First then let us try to understand the state of mind of these two travelers. And in the first place this is notable, that these two travelers had lost their hopes. There was a time, not so long ago, when their hopes had been burning brightly like a star. They trusted this was He who should redeem Israel--that was the glowing conviction of their hearts. And as they followed Jesus in His public ministry, and saw His miracles, and heard His words, brighter and even brighter grew the hope that this was the Christ, the Son of the living God. Even the cross itself had not dispelled their hopes, for they remembered that He had talked of that. They remembered that He had said, "Destroy this temple, and in three days I will raise it up." But now the third day's sun was near to setting, and darkness was soon to fall upon the world, and a great darkness, heavier than sunset, was beginning to cast its shadow on their hearts. It was true that some women had come hurrying in, bearing the tidings that the tomb was empty. But it was one thing to be told the tomb was empty, and quite another to believe that Christ was risen. And even the women had confessed, when questioned, that they had not seen the Lord Himself, but only an empty grave, and the stone rolled away, and certain mysterious shapes they took for angels. Clearly, then, their Master had not risen. He was still sleeping somewhere beneath the Syrian sky. They would never see Him again, nor hear His words, nor follow Him through any village street. And so that evening, journeying to Emmaus, they were men convinced that they had lost their Lord, and having lost Him they had lost their hopes. Are there any today who are like these men? Any who have lost their hope in Christ? Any to whom Christ was very real once, and who now have a "name to live and yet are dead"? My brother and sister, if that be your condition--if once you had a hope that now is dimmed--you are like these two journeying to Emmaus.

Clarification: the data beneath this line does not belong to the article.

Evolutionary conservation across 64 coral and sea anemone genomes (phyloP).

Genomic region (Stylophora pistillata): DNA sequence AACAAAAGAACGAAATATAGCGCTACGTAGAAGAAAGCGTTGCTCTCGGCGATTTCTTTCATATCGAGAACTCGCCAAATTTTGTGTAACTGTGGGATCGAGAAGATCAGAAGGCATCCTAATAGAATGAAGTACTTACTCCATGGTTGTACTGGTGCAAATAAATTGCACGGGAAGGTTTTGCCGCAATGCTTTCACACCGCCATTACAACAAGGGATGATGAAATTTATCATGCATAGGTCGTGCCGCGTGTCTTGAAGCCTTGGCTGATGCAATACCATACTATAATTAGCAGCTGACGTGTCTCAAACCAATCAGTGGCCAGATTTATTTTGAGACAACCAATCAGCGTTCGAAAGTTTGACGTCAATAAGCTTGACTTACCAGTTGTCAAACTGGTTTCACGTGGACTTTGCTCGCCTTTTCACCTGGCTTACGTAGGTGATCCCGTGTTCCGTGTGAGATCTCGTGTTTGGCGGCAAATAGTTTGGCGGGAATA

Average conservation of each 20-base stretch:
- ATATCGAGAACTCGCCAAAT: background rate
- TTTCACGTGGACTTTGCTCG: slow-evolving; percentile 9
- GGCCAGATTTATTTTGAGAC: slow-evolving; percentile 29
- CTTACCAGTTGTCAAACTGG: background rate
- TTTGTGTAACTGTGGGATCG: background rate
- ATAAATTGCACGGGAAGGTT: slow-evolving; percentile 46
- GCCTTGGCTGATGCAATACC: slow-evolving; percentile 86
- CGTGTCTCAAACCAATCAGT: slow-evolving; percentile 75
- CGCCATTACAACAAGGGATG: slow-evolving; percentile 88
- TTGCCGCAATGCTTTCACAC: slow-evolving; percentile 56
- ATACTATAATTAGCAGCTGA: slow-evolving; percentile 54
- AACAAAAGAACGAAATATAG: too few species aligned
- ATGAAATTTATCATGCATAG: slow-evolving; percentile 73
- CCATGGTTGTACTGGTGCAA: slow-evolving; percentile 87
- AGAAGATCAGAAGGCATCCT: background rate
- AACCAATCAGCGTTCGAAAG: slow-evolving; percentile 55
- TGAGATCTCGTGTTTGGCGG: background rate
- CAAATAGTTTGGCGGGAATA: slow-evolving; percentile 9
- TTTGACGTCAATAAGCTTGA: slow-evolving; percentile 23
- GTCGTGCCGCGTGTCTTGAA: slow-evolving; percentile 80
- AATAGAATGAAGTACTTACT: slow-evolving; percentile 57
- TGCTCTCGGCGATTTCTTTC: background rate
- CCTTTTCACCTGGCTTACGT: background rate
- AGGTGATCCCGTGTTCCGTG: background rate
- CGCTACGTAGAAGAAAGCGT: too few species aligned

They Were without Joy
      Then in the next place this is notable, that these two travelers had lost their gladness. "What manner of communications are these that ye have one to another," said Jesus to them, "as ye walk and are sad?" Sometimes, as we pass along the streets, we meet a face of unutterable sadness. Sorrow is stamped on every lineament of it, all the more tragic because a smile is there. And when we see it, amid the crowd of faces that bear no trace of any great experience, it haunts us so that is it long ere we forget it. Now that is what our Lord seems to have noticed, graven deep upon the faces of these travelers. "What are ye talking about," He said to them, "as ye walk together and are sad?" The utter absence of joy upon their faces--the look of melancholy and of sorrow--touched at once His tender loving heart. And can you wonder that their looks were sad, when all that brightened life for them was gone? A hopeless heart may be a very brave heart, but I never heard that it was a merry heart. So these two disciples, having lost their hopes, had lost that gladness which is the child of hope, and as they walked together they were sad.